Wednesday, December 30, 2009

Napalm Sticks to Kids

Like Erik said in his previous post: it's that time of the year where we collectively lean back in our comfortable easy chairs, and try to look back at past events in an attempt to gauge if we were beneficially or detrimentally affected by them. And what better way to do this than in the easy-to-digest form of a Top 5 list?

So without further ado, here is my highly subjective list of "The Top 5 Adventure Games that Affected Me the Most".

Monkey Island 1 & 2
These games are principally the reason why I'm making games today. I've yet to see a better marriage between story and gameplay than these two games, one feeding the other in subtle non-intrusive ways.

And no, I don't care much for the sequels. I think they misunderstood just about every aspect of why the first two games were great. Sure, they are funny and enjoyable games, but in Monkey Island 1 & 2 there is always a lining of darkness undermining the humor, making the experience strangely unsettling in a brilliant way.

It's easy to overlook Sanitarium: it wasn't marketed much and was overshadowed by Tim Schafer's magnum opus Grim Fandango, released the same year. And sure, it's a flawed master piece: the control scheme is very annoying at times, but it still contains some of the most haunting scenes I've ever come across in games. Playing hide and seek with deformed children at the beginning of the game; haunting a young grieving couple as the ghost of their recently departed daughter; the agonized screams of other patients being caught in the burning mental institution. Clearly designed by a very morbid person -- and all the better for it!

Not widely included among the LucasArts' Top 5 but possibly the game that left me feeling the most drained and depressed upon completion. And I mean that in a good way, like the empty feeling you get after completing a huge undertaking. Also contains moments of somber, poignant brilliance, like when you come across the body of a young smith apprentice whom you've "accidentally" killed, seeing his ghost rise to confront you about what you did.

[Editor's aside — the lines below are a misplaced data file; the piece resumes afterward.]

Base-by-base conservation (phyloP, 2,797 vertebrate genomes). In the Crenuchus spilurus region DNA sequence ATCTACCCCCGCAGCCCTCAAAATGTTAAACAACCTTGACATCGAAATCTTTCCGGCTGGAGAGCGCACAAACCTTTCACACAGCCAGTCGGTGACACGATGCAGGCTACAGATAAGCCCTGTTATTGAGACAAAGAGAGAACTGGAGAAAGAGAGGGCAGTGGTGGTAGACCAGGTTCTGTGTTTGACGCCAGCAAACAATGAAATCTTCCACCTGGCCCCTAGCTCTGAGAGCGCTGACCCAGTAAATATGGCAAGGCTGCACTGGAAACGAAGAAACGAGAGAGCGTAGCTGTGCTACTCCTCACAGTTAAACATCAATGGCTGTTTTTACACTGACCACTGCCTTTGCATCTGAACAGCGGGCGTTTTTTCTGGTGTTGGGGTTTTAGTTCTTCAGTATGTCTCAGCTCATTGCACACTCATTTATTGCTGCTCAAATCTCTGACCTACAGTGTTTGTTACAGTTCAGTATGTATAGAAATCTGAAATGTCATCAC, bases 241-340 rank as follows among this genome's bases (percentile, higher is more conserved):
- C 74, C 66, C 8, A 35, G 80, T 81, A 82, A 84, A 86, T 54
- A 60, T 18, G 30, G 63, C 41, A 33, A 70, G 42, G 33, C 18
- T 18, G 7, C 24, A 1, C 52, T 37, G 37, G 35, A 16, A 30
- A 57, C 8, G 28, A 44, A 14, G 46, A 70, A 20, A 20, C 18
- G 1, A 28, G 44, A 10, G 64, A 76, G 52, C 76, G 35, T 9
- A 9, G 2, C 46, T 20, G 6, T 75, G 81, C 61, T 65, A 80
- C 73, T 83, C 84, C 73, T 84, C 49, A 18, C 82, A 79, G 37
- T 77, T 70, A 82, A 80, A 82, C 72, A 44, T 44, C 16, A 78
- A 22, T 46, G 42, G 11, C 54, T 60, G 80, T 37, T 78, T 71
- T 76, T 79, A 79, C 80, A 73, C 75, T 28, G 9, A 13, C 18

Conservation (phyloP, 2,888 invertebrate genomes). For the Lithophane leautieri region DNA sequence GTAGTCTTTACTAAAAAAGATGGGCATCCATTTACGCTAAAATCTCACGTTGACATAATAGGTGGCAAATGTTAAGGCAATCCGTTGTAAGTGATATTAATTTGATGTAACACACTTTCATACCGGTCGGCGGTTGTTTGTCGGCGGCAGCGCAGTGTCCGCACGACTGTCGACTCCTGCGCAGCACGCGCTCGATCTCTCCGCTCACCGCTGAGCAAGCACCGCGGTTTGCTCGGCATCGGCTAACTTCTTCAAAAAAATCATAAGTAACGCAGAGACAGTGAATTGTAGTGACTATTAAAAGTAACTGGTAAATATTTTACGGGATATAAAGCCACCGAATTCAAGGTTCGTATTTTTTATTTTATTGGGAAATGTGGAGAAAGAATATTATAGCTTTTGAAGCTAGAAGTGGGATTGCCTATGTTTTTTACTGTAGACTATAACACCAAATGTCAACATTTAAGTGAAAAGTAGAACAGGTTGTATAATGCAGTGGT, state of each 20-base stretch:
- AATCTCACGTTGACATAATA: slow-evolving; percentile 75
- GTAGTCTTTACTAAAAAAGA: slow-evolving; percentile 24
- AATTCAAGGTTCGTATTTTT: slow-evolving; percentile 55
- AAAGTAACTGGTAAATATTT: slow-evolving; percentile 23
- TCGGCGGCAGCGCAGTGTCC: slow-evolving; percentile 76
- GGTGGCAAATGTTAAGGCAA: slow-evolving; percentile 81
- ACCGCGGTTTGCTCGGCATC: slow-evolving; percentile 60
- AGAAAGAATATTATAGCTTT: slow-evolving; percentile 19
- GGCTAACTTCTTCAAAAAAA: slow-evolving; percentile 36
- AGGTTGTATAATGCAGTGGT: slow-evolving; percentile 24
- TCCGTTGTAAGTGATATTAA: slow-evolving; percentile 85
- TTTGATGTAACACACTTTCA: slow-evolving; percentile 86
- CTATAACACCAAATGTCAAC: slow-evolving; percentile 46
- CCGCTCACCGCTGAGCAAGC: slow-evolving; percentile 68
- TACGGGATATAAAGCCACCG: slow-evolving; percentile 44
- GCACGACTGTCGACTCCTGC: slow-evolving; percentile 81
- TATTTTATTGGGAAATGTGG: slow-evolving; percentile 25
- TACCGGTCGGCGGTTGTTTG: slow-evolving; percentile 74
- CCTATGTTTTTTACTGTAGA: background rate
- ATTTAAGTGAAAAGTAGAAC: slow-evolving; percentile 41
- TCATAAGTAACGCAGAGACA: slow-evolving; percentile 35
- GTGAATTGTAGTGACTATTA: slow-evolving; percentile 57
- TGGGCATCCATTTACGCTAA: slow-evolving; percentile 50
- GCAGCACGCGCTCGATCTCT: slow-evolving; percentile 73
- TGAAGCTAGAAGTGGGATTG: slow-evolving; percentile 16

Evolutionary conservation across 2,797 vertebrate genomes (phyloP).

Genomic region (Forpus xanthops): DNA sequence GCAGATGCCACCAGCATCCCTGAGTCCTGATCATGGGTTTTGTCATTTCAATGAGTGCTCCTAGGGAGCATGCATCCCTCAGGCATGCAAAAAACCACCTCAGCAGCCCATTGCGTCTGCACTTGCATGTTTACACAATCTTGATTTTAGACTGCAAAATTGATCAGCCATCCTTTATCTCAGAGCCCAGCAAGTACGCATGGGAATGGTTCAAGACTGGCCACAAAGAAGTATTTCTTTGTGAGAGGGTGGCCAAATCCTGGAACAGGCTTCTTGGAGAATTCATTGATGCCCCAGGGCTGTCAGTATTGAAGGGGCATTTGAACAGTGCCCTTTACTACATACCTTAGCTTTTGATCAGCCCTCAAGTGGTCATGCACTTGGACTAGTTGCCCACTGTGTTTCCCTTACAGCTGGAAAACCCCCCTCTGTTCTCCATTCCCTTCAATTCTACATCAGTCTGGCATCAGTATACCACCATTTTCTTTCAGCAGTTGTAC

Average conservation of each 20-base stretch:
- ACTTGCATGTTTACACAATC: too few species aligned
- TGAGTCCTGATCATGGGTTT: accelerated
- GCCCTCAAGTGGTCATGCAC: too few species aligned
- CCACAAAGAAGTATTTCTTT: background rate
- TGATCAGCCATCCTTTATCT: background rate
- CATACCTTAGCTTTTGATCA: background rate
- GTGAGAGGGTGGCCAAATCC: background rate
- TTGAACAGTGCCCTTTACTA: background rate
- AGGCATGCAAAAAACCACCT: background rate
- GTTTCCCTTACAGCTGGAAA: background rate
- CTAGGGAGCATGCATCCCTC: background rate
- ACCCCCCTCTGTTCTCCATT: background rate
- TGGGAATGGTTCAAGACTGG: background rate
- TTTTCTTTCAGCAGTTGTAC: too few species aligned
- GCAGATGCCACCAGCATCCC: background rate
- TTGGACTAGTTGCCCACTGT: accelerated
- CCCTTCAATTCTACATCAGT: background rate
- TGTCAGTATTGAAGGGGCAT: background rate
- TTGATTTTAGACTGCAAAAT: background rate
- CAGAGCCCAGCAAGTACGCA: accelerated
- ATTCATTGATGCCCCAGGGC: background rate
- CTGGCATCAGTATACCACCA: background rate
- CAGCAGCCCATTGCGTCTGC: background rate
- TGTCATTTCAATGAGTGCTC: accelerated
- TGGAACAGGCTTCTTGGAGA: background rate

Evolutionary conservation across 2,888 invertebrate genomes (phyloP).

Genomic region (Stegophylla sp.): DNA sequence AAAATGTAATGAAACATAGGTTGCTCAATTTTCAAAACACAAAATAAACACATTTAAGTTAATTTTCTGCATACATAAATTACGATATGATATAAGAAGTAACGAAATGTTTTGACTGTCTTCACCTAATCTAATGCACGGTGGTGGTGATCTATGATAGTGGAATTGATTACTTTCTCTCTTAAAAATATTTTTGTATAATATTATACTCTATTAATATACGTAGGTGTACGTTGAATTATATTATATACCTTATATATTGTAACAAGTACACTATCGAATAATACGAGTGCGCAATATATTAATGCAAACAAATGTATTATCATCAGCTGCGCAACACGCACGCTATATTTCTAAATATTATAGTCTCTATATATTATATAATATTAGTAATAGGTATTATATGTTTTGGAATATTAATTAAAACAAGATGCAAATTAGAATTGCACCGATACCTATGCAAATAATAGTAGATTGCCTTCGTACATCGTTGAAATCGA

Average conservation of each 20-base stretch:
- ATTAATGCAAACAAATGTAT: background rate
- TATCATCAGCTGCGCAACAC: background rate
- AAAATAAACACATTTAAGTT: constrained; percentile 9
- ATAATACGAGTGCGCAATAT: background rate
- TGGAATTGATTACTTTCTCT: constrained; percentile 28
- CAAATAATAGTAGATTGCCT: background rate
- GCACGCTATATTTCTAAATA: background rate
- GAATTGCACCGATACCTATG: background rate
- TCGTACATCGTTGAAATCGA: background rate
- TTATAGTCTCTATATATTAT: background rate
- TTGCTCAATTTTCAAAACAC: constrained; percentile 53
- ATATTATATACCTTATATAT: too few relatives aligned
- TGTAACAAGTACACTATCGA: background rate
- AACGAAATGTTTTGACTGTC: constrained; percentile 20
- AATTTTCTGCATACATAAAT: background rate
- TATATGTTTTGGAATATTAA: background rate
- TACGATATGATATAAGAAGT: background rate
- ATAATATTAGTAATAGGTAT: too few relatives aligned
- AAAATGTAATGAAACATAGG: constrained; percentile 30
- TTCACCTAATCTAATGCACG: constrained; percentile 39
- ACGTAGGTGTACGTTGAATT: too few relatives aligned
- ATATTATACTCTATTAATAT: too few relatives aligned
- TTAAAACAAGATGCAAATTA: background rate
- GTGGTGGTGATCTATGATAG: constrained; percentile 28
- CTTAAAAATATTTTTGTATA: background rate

Also -- and this is a side note -- what happened to the "audio drama" tapes that you could listen to while installing the game? It was a great way to set the stage before actually playing. I miss those days...

A scan of Datormagazin's review here (in Swedish). And whoever is behind this great site (with magazine scans from the 80's and 90's), you have my deepest thanks!

Another World (known as Out of This World in the US)
While technically more "action-adventure" than straight-up "adventure", this is one of my favorite games of all-time, and certainly another example of games that leave you emotionally drained upon completion (in a good way).

I include this on the list as I couldn't decide which of the Delphine Software adventure games I consider the best. I consider them each a flawed masterpiece: the beautiful (but pixel huntingly frustrating) Future Wars; the great spy adventure (minus the useless action sequences) Operation Stealth; and the intriguing murder mystery Cruise for a Corpse. Another World is the only one I still feel awed by. Especially considering that it was all basically done by one freakishly talented guy.

Space Quest III
This isn't the best adventure game out there. While highly entertaining in that trademark sadistic Sierra way, it kind of felt like a waste of great potential. The whole narrative was a bit of an inside joke; the arcade moments aren't all that great; and once out in free space, you'd discover that there was only like three planets to go to (each of them pretty shallow experience-wise).

Still, I didn't hesitate putting it on the list. Why you ask? Well, during a vacation with my family in 1990, I unwisely only brought one piece of reading material with me: a copy of the Swedish game magazine Datormagazin, containing Göran Fröjdh's glowing 5 out of 5 review of Space Quest III. For two weeks I obsessively stared at the featured pictures of space bars and lava planets, imagining all the adventures that could be had there.

A few years later, when I finally got to try it out at a friend's place, it unsurprisingly failed to live up to my expectations. But for me, during those two weeks in Germany -- free to imagine whatever I wanted -- it was the best game ever.

I hope you have a terrific time celebrating the new year.


- a

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